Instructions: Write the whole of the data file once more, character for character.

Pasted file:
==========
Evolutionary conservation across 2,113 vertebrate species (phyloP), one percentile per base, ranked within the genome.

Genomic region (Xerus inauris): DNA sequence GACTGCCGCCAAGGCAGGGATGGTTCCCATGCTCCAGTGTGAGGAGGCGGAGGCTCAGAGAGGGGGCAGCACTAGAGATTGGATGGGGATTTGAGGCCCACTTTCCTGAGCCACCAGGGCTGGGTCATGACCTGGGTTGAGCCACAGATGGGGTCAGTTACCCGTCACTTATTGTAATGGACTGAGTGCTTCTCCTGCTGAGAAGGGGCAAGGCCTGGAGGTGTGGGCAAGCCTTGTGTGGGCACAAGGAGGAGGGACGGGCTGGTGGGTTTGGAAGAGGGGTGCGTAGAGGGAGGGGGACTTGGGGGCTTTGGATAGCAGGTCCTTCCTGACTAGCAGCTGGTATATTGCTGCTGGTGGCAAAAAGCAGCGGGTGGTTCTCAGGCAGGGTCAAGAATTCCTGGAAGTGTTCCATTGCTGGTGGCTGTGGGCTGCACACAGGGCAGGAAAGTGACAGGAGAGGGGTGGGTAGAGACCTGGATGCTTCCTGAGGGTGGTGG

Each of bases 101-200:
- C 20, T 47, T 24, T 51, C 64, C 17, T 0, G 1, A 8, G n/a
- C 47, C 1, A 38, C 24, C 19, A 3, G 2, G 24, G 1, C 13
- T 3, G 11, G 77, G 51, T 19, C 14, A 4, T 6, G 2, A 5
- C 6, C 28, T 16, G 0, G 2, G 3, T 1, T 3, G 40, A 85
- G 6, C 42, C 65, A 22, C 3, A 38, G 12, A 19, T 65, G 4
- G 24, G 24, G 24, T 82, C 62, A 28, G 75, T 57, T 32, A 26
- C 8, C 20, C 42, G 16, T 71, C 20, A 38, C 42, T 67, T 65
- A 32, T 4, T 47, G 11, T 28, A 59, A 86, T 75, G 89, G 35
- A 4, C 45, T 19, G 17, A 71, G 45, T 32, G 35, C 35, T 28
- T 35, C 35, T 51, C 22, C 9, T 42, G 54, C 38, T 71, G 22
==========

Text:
Evolutionary conservation across 2,113 vertebrate species (phyloP), one percentile per base, ranked within the genome.

Genomic region (Xerus inauris): DNA sequence GACTGCCGCCAAGGCAGGGATGGTTCCCATGCTCCAGTGTGAGGAGGCGGAGGCTCAGAGAGGGGGCAGCACTAGAGATTGGATGGGGATTTGAGGCCCACTTTCCTGAGCCACCAGGGCTGGGTCATGACCTGGGTTGAGCCACAGATGGGGTCAGTTACCCGTCACTTATTGTAATGGACTGAGTGCTTCTCCTGCTGAGAAGGGGCAAGGCCTGGAGGTGTGGGCAAGCCTTGTGTGGGCACAAGGAGGAGGGACGGGCTGGTGGGTTTGGAAGAGGGGTGCGTAGAGGGAGGGGGACTTGGGGGCTTTGGATAGCAGGTCCTTCCTGACTAGCAGCTGGTATATTGCTGCTGGTGGCAAAAAGCAGCGGGTGGTTCTCAGGCAGGGTCAAGAATTCCTGGAAGTGTTCCATTGCTGGTGGCTGTGGGCTGCACACAGGGCAGGAAAGTGACAGGAGAGGGGTGGGTAGAGACCTGGATGCTTCCTGAGGGTGGTGG

Each of bases 101-200:
- C 20, T 47, T 24, T 51, C 64, C 17, T 0, G 1, A 8, G n/a
- C 47, C 1, A 38, C 24, C 19, A 3, G 2, G 24, G 1, C 13
- T 3, G 11, G 77, G 51, T 19, C 14, A 4, T 6, G 2, A 5
- C 6, C 28, T 16, G 0, G 2, G 3, T 1, T 3, G 40, A 85
- G 6, C 42, C 65, A 22, C 3, A 38, G 12, A 19, T 65, G 4
- G 24, G 24, G 24, T 82, C 62, A 28, G 75, T 57, T 32, A 26
- C 8, C 20, C 42, G 16, T 71, C 20, A 38, C 42, T 67, T 65
- A 32, T 4, T 47, G 11, T 28, A 59, A 86, T 75, G 89, G 35
- A 4, C 45, T 19, G 17, A 71, G 45, T 32, G 35, C 35, T 28
- T 35, C 35, T 51, C 22, C 9, T 42, G 54, C 38, T 71, G 22